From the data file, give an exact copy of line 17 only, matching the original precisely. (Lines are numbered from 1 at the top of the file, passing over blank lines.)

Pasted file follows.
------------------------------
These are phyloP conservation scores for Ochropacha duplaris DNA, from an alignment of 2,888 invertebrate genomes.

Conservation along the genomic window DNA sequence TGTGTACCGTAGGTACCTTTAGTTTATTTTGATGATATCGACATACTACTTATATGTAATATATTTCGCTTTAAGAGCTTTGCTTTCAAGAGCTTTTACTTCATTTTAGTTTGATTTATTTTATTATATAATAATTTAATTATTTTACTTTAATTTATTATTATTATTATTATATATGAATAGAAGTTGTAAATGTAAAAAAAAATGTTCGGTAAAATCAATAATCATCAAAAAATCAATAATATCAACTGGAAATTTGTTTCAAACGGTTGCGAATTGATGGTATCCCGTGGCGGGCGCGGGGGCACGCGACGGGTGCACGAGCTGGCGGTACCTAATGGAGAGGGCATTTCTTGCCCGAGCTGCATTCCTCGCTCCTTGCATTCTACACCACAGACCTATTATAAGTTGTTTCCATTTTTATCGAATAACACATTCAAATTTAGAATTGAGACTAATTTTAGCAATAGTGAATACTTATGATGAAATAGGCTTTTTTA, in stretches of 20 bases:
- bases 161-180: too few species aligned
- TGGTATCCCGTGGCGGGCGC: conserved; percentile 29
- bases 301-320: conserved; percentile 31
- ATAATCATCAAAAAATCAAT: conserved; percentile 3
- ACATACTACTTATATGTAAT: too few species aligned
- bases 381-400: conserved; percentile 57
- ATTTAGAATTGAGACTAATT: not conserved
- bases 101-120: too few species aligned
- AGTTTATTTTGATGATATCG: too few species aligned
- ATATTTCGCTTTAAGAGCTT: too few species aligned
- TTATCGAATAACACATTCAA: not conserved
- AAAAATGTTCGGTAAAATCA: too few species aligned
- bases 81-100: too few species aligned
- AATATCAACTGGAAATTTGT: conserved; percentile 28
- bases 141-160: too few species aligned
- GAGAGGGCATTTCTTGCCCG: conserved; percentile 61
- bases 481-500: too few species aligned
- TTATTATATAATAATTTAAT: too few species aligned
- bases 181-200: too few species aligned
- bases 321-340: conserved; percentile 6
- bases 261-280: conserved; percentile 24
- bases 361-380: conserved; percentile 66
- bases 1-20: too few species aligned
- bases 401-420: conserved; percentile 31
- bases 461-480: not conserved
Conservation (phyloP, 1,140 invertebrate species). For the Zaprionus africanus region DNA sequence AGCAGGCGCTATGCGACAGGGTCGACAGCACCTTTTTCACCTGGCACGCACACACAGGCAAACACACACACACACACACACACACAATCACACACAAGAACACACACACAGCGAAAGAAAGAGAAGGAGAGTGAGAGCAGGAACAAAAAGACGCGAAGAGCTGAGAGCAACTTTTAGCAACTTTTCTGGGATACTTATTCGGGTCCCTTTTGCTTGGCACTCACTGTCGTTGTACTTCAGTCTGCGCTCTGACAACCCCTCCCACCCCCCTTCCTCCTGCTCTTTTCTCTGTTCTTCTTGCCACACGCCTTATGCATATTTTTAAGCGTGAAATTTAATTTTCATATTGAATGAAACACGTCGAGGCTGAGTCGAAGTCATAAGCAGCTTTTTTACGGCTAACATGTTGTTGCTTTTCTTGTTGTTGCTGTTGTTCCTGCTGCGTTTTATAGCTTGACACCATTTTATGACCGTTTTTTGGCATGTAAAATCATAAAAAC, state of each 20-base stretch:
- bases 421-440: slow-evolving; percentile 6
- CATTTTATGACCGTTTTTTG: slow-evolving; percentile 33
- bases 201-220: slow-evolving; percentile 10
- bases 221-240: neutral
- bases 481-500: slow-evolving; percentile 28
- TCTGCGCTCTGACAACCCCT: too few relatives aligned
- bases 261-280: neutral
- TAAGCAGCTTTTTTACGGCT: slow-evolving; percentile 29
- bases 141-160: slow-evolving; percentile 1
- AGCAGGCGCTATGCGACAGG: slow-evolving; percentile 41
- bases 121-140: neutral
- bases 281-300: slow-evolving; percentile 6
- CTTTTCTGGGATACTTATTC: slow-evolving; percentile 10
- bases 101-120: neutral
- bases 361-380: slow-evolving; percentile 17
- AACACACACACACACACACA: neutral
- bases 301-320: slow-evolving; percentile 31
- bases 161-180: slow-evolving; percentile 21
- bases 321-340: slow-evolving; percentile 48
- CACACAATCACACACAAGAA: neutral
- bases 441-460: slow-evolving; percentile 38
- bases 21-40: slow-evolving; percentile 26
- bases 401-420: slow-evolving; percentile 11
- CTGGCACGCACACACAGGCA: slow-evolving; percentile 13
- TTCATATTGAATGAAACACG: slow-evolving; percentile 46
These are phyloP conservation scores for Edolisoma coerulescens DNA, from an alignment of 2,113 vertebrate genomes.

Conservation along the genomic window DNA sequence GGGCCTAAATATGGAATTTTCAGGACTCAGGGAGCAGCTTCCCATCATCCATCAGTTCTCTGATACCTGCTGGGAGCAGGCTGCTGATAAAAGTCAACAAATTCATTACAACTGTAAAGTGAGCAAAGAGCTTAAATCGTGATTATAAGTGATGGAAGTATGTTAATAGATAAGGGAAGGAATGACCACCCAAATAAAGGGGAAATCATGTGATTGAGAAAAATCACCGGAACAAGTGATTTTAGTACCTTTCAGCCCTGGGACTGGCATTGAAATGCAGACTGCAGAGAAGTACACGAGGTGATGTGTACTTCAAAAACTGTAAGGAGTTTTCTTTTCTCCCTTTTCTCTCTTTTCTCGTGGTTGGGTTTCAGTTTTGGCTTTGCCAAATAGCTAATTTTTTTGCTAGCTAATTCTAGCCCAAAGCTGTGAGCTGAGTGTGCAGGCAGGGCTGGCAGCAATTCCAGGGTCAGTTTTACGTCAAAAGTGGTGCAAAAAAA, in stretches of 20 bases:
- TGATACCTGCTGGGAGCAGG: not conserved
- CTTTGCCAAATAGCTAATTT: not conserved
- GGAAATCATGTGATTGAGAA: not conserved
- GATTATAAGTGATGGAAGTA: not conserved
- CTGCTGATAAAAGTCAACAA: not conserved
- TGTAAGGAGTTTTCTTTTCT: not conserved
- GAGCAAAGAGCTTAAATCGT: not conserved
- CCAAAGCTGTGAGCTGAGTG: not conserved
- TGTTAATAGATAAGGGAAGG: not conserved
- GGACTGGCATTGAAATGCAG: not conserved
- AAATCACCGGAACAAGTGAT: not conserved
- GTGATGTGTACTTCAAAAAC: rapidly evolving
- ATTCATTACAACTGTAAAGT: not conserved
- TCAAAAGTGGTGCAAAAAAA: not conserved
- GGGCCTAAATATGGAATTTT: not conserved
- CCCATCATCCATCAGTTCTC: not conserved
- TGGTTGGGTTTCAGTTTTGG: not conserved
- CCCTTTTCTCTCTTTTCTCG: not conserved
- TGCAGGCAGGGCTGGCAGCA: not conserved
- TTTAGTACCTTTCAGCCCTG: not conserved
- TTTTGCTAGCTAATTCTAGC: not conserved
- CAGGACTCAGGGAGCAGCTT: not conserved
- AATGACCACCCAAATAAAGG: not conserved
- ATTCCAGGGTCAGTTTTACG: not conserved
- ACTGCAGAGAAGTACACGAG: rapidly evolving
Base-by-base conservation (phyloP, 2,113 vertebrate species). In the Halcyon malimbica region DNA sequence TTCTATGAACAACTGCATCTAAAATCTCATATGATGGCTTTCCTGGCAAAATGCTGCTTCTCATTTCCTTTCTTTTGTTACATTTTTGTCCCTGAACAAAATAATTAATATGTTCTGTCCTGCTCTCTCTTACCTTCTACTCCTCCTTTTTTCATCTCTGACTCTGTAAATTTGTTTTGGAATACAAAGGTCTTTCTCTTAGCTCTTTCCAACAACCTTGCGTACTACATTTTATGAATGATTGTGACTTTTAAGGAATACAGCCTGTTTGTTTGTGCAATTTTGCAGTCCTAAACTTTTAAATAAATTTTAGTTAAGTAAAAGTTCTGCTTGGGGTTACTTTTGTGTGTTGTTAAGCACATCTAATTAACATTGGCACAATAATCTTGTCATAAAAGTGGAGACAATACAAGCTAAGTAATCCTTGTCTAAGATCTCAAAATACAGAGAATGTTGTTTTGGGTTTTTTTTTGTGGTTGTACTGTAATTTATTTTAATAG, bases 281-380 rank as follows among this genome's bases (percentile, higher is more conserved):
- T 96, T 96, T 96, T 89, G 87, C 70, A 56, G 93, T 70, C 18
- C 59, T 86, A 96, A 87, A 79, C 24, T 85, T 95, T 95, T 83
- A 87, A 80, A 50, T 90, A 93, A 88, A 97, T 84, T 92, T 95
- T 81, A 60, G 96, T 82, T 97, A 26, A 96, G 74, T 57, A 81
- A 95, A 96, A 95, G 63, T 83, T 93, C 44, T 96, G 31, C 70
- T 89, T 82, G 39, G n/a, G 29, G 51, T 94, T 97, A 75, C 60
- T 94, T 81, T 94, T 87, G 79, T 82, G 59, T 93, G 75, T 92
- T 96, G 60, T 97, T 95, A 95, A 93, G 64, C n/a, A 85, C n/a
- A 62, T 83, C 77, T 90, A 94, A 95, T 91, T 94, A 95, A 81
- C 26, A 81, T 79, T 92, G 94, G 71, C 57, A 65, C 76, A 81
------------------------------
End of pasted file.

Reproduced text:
- bases 141-160: too few species aligned